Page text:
Twist Beetle



A beetle imitation with a twist...



No summer is complete for me without some terrestrial fishing. From the frenetic brown trouts feeding on flying ants, cruising fish hammering a White Wing, to the subtle risers looking for drowned insects in the surface film. Fishing with terrestrials are really something!

A fly that has been around for years is the Twist Beetle. I made this fly pretty simple and safe, but with a body made with the "Double magic dubbing"- technique this fly has some impressionistic life built into it.

TMHfiske3.jpg (17408 bytes)

Tor- Magne

ABc&rlargetrout.jpg (18394 bytes) The "Double magic dubbing"- body mix in with the legs - just one round of sparse hackle - and gives an impression of a struggling insect. The technique is at its best when the sun is shining and that is also when the Twist Beetle is at its best.

Make all the different sizes you care or manage. From the larger to the smallest micro patterns - and espesially those in between. Black is the main color, but you may also find some green or brownish patterns useful. A great fly for the everyday summer lake and pond fishing.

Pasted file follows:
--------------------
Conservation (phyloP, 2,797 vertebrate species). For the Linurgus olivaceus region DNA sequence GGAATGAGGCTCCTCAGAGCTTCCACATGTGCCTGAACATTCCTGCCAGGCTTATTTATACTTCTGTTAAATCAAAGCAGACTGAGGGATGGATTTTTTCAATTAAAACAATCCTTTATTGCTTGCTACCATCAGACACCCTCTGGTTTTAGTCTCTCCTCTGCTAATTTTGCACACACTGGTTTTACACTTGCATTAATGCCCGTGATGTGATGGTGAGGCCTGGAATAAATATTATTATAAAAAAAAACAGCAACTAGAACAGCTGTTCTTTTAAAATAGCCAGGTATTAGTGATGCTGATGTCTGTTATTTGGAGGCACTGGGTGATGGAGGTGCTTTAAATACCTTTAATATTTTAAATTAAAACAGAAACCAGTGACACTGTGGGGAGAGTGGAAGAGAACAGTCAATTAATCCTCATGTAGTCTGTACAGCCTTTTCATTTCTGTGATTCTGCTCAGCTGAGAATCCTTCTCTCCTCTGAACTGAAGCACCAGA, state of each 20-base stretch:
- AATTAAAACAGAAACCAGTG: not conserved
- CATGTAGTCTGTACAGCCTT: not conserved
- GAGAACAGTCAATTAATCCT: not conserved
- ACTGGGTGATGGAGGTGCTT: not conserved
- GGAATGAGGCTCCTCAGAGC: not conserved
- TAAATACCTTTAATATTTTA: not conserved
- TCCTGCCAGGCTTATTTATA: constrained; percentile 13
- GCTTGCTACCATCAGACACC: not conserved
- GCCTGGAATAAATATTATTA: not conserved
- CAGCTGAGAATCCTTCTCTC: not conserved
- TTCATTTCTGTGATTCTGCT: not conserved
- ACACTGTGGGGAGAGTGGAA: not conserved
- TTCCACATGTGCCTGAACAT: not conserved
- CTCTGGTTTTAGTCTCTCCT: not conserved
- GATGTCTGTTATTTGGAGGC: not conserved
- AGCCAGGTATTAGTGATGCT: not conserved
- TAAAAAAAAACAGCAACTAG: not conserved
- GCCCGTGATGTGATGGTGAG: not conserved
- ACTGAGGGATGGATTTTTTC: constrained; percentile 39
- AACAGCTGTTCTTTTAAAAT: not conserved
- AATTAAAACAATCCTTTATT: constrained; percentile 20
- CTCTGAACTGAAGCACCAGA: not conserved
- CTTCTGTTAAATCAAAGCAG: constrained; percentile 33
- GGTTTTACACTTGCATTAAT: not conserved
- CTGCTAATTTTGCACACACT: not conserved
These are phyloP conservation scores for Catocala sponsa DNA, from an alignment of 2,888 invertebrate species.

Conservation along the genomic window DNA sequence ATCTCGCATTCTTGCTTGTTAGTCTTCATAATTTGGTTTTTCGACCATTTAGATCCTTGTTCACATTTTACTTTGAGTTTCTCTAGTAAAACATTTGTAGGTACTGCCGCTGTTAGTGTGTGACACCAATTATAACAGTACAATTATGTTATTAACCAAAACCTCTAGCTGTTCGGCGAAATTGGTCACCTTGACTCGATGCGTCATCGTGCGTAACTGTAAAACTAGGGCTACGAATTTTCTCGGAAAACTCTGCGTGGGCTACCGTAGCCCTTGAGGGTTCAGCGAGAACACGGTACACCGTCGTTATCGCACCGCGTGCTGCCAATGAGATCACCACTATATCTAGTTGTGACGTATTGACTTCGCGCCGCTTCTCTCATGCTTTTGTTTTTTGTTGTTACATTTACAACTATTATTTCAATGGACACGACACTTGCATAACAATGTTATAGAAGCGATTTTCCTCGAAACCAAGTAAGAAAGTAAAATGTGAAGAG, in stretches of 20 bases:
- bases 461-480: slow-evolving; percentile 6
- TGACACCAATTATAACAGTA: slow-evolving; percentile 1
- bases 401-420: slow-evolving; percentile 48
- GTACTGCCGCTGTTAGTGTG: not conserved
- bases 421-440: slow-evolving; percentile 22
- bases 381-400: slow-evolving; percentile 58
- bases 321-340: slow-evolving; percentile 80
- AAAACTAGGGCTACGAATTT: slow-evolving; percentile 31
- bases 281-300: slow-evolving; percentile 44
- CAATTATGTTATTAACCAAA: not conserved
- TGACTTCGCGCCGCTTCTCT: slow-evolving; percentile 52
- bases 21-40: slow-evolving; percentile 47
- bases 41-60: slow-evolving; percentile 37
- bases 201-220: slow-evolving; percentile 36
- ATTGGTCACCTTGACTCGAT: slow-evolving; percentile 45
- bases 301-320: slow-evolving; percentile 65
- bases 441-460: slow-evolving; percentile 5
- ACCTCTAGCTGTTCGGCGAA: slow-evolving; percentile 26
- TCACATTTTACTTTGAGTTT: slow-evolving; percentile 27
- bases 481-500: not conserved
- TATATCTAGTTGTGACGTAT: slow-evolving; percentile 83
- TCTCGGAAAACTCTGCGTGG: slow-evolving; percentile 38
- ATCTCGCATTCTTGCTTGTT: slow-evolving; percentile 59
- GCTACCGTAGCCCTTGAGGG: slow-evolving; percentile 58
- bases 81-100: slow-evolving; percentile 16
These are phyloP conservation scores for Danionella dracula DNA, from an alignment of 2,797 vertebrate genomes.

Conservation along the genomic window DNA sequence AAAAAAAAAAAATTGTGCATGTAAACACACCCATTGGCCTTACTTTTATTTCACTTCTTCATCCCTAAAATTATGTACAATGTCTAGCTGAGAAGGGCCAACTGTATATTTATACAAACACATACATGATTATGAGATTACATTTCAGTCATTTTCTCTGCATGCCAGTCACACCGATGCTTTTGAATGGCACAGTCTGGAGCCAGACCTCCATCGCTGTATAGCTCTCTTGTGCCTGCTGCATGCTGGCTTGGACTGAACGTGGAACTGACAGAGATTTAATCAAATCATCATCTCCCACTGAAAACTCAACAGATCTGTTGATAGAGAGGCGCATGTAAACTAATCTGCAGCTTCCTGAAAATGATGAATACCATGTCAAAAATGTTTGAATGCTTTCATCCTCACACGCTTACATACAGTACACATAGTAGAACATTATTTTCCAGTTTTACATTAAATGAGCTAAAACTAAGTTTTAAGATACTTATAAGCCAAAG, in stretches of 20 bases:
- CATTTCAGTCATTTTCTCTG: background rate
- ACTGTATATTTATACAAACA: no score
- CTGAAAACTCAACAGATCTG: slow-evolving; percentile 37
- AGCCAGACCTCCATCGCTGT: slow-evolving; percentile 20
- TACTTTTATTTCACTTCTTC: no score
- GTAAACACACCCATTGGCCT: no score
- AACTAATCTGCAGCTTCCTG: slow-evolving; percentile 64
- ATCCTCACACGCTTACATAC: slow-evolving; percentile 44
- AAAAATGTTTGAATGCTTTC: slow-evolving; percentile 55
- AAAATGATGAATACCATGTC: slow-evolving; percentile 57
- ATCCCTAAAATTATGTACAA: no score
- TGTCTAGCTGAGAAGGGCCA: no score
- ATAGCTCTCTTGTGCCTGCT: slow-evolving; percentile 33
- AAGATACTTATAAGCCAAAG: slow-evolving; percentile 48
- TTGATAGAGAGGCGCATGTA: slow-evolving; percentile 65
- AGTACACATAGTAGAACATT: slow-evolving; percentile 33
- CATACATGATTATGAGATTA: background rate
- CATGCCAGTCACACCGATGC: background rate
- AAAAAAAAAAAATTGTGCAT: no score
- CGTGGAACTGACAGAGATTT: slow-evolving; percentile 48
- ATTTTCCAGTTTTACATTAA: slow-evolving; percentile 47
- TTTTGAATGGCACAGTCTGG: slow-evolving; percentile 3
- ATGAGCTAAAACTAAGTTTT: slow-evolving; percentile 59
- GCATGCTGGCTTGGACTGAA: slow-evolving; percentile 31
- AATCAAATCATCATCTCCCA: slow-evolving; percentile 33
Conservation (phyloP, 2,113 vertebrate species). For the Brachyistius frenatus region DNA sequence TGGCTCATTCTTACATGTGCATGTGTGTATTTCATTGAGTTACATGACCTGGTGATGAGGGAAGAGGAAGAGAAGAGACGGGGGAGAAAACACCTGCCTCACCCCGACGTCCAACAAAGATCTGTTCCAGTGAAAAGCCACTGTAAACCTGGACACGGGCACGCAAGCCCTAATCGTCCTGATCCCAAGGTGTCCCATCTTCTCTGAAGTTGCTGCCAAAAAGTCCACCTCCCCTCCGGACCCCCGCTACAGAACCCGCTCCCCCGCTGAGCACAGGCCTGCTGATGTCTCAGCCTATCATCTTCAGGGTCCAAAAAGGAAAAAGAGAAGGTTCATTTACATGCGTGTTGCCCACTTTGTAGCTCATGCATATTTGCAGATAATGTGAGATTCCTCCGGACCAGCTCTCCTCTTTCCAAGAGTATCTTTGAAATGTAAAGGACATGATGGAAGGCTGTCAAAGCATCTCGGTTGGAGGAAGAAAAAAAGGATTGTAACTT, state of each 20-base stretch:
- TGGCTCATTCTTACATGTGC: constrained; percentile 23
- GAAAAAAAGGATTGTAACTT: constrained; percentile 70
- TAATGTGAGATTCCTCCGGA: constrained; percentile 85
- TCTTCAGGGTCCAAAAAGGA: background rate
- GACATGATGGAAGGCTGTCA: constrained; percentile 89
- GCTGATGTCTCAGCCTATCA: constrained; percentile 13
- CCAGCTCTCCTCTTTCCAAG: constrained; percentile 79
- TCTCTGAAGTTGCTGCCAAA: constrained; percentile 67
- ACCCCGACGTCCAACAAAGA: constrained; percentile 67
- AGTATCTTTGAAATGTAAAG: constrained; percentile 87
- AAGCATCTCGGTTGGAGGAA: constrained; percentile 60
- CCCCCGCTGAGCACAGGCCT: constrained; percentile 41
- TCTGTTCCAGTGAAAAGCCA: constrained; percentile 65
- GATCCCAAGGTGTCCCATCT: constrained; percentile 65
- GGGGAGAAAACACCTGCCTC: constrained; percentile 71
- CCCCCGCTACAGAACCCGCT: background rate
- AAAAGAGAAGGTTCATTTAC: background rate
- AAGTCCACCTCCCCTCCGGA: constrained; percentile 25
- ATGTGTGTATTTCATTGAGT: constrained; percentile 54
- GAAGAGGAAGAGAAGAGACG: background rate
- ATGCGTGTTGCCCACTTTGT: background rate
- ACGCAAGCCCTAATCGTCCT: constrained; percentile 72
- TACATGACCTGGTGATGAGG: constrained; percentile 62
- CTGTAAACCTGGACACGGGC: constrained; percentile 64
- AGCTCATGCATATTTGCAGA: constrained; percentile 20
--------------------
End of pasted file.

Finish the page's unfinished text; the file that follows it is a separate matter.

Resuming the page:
André Brun


Twist Beetle


: Mustad R50, # 10-18


: Black UNI 8/0


: Double magic dubbing- technique


: One round of brown/grizzly/dark dun etc.

Back : Black Polycelon



1. Prepare a slice of Polycelon: Width 1,5x body width. Tie in the slice at the bend, pointing backwards. 

2. Use the Double magic dubbing- technique to form a body 4/5 up the shank. 

3. Tie in a hackle and make one turn. Whip-finish.

4. Pull the Polycelon over the body and tie it down at the head. The hackle will be forced down and spread out in a fane shape. Trim the Polycelon to form a head.

Even if I don't want the hackle to lift the fly of the surface film, I do not trim it at the bottom. This way the hackle gives an impression of a struggling beetle with some of it sticking under the fly.

Sjekk vaket! :-)

Look at the rising trout, Let's tell André !  :-)

André © Brun



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